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IT’S that time of year again! On Tuesday, October 9 Finance Minister Paschal Donohoe will finally reveal what Budget 2019 has in store. A decade ago, in the height of the recession, budget day was a day of dread, a day where we queued in petrol stations to fill our cars to the brim and did likewise to our bellies in the local pub before the clock struck 12 and we were hit with more fuel and alcohol tax hikes. Our belts were tightened and tightened with every budget earning us the unenviable reputation in Europe as the poster child for austerity.
The political pressures this year are very different from the recession budgets as Budget 2019 is a day teeming with expectation and in the words of William Shakespeare “expectation is the root of all heartache”.
So, what are we expecting?


There have been frequent criticisms of the financial strain “the squeezed middle” bears. One of the main culprits for this strain is the low level earnings at which people pay tax at the higher rate (ie 40%).
As we all know the income tax standard rate band was increased from €33,800 to €34,550 in last year’s budget, an increase of €750. This is likely to be raised by at least €750-€1,000 again this year. How much will this cost the Government? According to a publication prepared by the Statistics and Economic Research branch
of the Revenue Commissioners in August the estimated cost of widening the band by €1,000 would be €213 million.
Many will argue that widening the band by €1,000 isn’t enough especially when you consider that the 40% rate kicks in in England, wales and Northern Ireland at £46,351 (circa €52,000). England, Wales and Northern Ireland have a third rate of income tax which taxes those on incomes over $150,000 (circa €168,000) at 45%. It has been suggested by the Irish Revenue Commissioners that the introduction of a third rate of tax in Ireland at 43% on earnings above €120,000 could yield tax revenue of €280 million. However, this is unlikely to be introduced this year. Many would be agreeable to the introduction of a third income tax band to pay for income tax cuts to the middle class. In my opinion this should only be implemented when we have the universal social charge (USC) that these individuals pay reduced to a more acceptable level as Ireland’s tax rates are already perceived internationally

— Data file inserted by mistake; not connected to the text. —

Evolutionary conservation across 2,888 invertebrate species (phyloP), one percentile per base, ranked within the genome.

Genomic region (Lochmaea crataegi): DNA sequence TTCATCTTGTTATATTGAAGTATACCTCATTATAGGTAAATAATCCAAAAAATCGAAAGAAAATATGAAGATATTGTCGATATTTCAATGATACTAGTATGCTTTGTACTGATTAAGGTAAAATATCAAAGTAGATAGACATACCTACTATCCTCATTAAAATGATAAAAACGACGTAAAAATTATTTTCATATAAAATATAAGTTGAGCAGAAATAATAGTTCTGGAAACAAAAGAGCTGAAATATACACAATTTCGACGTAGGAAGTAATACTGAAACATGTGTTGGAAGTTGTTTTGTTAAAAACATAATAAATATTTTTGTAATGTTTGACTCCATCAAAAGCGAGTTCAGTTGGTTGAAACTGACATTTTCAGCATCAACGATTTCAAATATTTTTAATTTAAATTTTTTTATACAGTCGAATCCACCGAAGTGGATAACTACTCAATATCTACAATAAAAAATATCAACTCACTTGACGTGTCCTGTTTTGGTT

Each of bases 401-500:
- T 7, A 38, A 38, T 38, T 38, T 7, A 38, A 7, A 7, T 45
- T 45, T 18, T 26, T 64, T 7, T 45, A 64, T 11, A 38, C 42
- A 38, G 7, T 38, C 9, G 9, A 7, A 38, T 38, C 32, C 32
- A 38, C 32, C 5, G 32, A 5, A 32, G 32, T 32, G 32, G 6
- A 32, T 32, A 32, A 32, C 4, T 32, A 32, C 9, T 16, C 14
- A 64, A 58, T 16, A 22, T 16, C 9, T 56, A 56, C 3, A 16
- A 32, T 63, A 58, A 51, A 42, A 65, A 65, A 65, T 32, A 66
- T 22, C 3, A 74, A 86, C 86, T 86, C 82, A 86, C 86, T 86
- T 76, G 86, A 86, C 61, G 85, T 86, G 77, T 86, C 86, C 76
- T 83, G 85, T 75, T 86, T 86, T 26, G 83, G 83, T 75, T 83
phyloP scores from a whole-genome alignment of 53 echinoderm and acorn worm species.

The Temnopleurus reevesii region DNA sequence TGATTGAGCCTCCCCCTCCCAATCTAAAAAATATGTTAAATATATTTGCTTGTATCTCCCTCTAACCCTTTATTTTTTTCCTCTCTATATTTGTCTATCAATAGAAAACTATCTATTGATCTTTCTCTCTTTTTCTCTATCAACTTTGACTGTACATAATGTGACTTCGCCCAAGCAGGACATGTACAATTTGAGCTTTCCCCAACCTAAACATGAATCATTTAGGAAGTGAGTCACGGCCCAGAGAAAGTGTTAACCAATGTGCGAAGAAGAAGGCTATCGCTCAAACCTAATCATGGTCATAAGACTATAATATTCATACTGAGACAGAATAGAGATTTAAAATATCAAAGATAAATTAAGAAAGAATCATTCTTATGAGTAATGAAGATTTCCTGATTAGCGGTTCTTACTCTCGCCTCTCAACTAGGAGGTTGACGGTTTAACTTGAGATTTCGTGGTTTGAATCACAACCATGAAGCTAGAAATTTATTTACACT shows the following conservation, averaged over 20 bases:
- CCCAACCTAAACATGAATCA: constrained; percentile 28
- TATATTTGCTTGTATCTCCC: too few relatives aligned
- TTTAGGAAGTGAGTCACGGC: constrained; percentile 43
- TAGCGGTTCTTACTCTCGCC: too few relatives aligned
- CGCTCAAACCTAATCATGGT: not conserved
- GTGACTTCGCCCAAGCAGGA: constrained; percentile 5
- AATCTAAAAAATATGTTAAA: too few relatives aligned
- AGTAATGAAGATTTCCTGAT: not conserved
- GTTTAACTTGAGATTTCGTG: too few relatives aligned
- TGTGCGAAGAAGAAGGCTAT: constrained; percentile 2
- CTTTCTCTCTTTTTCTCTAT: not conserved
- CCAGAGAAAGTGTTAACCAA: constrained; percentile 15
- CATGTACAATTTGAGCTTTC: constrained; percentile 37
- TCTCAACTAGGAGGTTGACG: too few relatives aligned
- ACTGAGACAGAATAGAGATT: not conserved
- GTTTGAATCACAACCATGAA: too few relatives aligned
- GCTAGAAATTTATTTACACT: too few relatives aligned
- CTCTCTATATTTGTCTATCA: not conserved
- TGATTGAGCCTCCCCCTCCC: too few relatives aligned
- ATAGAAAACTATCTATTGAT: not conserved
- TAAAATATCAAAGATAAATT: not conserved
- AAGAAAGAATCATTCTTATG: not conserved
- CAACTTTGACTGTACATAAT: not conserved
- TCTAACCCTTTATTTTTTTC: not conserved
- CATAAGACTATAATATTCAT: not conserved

as being aggressively progressive.


USC was brought in in January 2011 by the late Brian Lenihan as a ‘temporary’ measure. Seven years later there is no sign of the Government giving this ‘catch all’ tax the boot. Many higher earners still pay USC at the rate of 8% on their income. Frustratingly, we are unable to claim relief on our USC contributions
when we contribute to things like our pensions, income protection or pension term assurance. Despite this being promised as a temporary measure on its introduction, the public have accepted it without too much protestations, hence why it has been left in existence whilst water charges are a thing of the past.
We saw a minimal decrease in USC in last year’s budget. The second threshold of USC was reduced from 2.5% to 2% and the third threshold was reduced from 5% to 4.75%. Not exactly life-changing amounts, however, at least it is going in the right direction. We can expect a similar level of reduction in this year’s Budget.


Social welfare and contributory pension benefits were both increased by €5 per week in last year’s budget. Regina Doherty, Minister for Social Protection, has ruled out the same level of increase for this year however it is expected there will be some increases.


It is unlikely there will be a change to stamp duty rates this year after last year’s increase in non-residential stamp duty going from 2 to 6% (arguable the only surprise in last year’s budget). In addition, it is unlikely there will be changes to the capital gains tax (CGT) and capital acquisition tax (CAT) rates. It is expected that
the Government will increase the CAT tax free thresholds for children inheriting from a parent soon however I doubt we will see it this year. What’s more likely is an increase in minimum wage and what’s almost certain is an increase in carbon tax.
All will be revealed on Tuesday.
For anyone interested in knowing more, I am here to answer all your questions. If there is something I can help you with, please get in touch.

Where an opinion is expressed, it is the personal opinion of the author only and not of the paper.

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